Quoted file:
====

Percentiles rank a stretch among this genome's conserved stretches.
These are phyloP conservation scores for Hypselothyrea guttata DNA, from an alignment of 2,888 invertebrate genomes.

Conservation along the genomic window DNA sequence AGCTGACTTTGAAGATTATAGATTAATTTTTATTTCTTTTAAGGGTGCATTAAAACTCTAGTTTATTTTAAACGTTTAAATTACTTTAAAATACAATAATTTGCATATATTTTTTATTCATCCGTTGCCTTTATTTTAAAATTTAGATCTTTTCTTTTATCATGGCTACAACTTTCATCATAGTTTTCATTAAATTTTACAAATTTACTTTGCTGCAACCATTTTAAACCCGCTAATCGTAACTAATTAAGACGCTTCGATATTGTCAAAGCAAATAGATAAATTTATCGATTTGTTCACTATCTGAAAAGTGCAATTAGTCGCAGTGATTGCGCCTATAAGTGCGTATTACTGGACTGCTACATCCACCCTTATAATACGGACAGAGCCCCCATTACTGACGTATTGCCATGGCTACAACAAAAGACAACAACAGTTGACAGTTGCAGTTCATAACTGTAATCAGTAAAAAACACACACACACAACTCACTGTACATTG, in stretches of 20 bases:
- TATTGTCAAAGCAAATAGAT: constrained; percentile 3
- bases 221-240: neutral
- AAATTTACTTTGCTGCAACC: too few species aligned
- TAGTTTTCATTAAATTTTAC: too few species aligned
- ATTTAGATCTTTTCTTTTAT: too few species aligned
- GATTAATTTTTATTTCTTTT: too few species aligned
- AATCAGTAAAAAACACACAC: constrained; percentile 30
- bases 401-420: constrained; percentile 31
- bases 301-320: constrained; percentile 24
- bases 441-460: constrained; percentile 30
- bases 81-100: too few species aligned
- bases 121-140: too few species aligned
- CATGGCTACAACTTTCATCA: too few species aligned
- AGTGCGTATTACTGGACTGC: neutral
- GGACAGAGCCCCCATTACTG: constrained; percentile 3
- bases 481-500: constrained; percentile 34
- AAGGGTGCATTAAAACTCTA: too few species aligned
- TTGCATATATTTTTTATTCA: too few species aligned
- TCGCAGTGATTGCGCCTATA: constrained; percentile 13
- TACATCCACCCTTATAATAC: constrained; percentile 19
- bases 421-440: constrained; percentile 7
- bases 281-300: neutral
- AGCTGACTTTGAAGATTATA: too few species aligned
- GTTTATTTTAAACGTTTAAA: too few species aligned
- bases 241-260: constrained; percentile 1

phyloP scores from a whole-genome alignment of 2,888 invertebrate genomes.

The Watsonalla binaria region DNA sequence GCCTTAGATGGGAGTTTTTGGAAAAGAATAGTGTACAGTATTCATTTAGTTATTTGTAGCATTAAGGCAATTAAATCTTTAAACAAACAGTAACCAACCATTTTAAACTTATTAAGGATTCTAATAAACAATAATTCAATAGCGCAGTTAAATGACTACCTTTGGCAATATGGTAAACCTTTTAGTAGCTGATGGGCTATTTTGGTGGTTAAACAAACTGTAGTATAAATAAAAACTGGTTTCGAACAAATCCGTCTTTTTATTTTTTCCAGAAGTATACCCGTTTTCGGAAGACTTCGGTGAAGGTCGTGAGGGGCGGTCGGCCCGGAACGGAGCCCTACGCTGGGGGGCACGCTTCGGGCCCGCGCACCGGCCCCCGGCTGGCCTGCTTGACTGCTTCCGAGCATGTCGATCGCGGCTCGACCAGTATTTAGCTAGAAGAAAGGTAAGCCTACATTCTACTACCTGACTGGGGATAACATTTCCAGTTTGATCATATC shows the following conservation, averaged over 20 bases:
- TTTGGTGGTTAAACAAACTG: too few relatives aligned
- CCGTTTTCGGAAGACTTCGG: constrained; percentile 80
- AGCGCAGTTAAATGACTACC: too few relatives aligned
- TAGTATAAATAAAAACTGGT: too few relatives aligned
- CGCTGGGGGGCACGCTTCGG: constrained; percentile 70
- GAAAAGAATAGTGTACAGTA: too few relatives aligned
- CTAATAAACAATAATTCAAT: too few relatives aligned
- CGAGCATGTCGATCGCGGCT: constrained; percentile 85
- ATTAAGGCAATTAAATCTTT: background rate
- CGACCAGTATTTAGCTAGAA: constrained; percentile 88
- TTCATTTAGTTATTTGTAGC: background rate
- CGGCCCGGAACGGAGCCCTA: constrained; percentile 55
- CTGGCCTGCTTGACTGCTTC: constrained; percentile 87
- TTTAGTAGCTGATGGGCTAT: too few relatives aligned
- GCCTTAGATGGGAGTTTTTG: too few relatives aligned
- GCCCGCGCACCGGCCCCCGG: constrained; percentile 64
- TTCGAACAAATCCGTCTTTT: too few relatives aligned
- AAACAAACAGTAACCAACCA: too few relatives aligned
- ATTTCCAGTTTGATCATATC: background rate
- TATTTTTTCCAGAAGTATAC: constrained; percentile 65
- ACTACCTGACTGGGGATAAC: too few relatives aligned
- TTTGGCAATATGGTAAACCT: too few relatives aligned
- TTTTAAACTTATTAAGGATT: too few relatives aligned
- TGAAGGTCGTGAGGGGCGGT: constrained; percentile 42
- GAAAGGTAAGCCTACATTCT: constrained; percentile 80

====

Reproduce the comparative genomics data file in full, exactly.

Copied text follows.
Percentiles rank a stretch among this genome's conserved stretches.
These are phyloP conservation scores for Hypselothyrea guttata DNA, from an alignment of 2,888 invertebrate genomes.

Conservation along the genomic window DNA sequence AGCTGACTTTGAAGATTATAGATTAATTTTTATTTCTTTTAAGGGTGCATTAAAACTCTAGTTTATTTTAAACGTTTAAATTACTTTAAAATACAATAATTTGCATATATTTTTTATTCATCCGTTGCCTTTATTTTAAAATTTAGATCTTTTCTTTTATCATGGCTACAACTTTCATCATAGTTTTCATTAAATTTTACAAATTTACTTTGCTGCAACCATTTTAAACCCGCTAATCGTAACTAATTAAGACGCTTCGATATTGTCAAAGCAAATAGATAAATTTATCGATTTGTTCACTATCTGAAAAGTGCAATTAGTCGCAGTGATTGCGCCTATAAGTGCGTATTACTGGACTGCTACATCCACCCTTATAATACGGACAGAGCCCCCATTACTGACGTATTGCCATGGCTACAACAAAAGACAACAACAGTTGACAGTTGCAGTTCATAACTGTAATCAGTAAAAAACACACACACACAACTCACTGTACATTG, in stretches of 20 bases:
- TATTGTCAAAGCAAATAGAT: constrained; percentile 3
- bases 221-240: neutral
- AAATTTACTTTGCTGCAACC: too few species aligned
- TAGTTTTCATTAAATTTTAC: too few species aligned
- ATTTAGATCTTTTCTTTTAT: too few species aligned
- GATTAATTTTTATTTCTTTT: too few species aligned
- AATCAGTAAAAAACACACAC: constrained; percentile 30
- bases 401-420: constrained; percentile 31
- bases 301-320: constrained; percentile 24
- bases 441-460: constrained; percentile 30
- bases 81-100: too few species aligned
- bases 121-140: too few species aligned
- CATGGCTACAACTTTCATCA: too few species aligned
- AGTGCGTATTACTGGACTGC: neutral
- GGACAGAGCCCCCATTACTG: constrained; percentile 3
- bases 481-500: constrained; percentile 34
- AAGGGTGCATTAAAACTCTA: too few species aligned
- TTGCATATATTTTTTATTCA: too few species aligned
- TCGCAGTGATTGCGCCTATA: constrained; percentile 13
- TACATCCACCCTTATAATAC: constrained; percentile 19
- bases 421-440: constrained; percentile 7
- bases 281-300: neutral
- AGCTGACTTTGAAGATTATA: too few species aligned
- GTTTATTTTAAACGTTTAAA: too few species aligned
- bases 241-260: constrained; percentile 1

phyloP scores from a whole-genome alignment of 2,888 invertebrate genomes.

The Watsonalla binaria region DNA sequence GCCTTAGATGGGAGTTTTTGGAAAAGAATAGTGTACAGTATTCATTTAGTTATTTGTAGCATTAAGGCAATTAAATCTTTAAACAAACAGTAACCAACCATTTTAAACTTATTAAGGATTCTAATAAACAATAATTCAATAGCGCAGTTAAATGACTACCTTTGGCAATATGGTAAACCTTTTAGTAGCTGATGGGCTATTTTGGTGGTTAAACAAACTGTAGTATAAATAAAAACTGGTTTCGAACAAATCCGTCTTTTTATTTTTTCCAGAAGTATACCCGTTTTCGGAAGACTTCGGTGAAGGTCGTGAGGGGCGGTCGGCCCGGAACGGAGCCCTACGCTGGGGGGCACGCTTCGGGCCCGCGCACCGGCCCCCGGCTGGCCTGCTTGACTGCTTCCGAGCATGTCGATCGCGGCTCGACCAGTATTTAGCTAGAAGAAAGGTAAGCCTACATTCTACTACCTGACTGGGGATAACATTTCCAGTTTGATCATATC shows the following conservation, averaged over 20 bases:
- TTTGGTGGTTAAACAAACTG: too few relatives aligned
- CCGTTTTCGGAAGACTTCGG: constrained; percentile 80
- AGCGCAGTTAAATGACTACC: too few relatives aligned
- TAGTATAAATAAAAACTGGT: too few relatives aligned
- CGCTGGGGGGCACGCTTCGG: constrained; percentile 70
- GAAAAGAATAGTGTACAGTA: too few relatives aligned
- CTAATAAACAATAATTCAAT: too few relatives aligned
- CGAGCATGTCGATCGCGGCT: constrained; percentile 85
- ATTAAGGCAATTAAATCTTT: background rate
- CGACCAGTATTTAGCTAGAA: constrained; percentile 88
- TTCATTTAGTTATTTGTAGC: background rate
- CGGCCCGGAACGGAGCCCTA: constrained; percentile 55
- CTGGCCTGCTTGACTGCTTC: constrained; percentile 87
- TTTAGTAGCTGATGGGCTAT: too few relatives aligned
- GCCTTAGATGGGAGTTTTTG: too few relatives aligned
- GCCCGCGCACCGGCCCCCGG: constrained; percentile 64
- TTCGAACAAATCCGTCTTTT: too few relatives aligned
- AAACAAACAGTAACCAACCA: too few relatives aligned
- ATTTCCAGTTTGATCATATC: background rate
- TATTTTTTCCAGAAGTATAC: constrained; percentile 65
- ACTACCTGACTGGGGATAAC: too few relatives aligned
- TTTGGCAATATGGTAAACCT: too few relatives aligned
- TTTTAAACTTATTAAGGATT: too few relatives aligned
- TGAAGGTCGTGAGGGGCGGT: constrained; percentile 42
- GAAAGGTAAGCCTACATTCT: constrained; percentile 80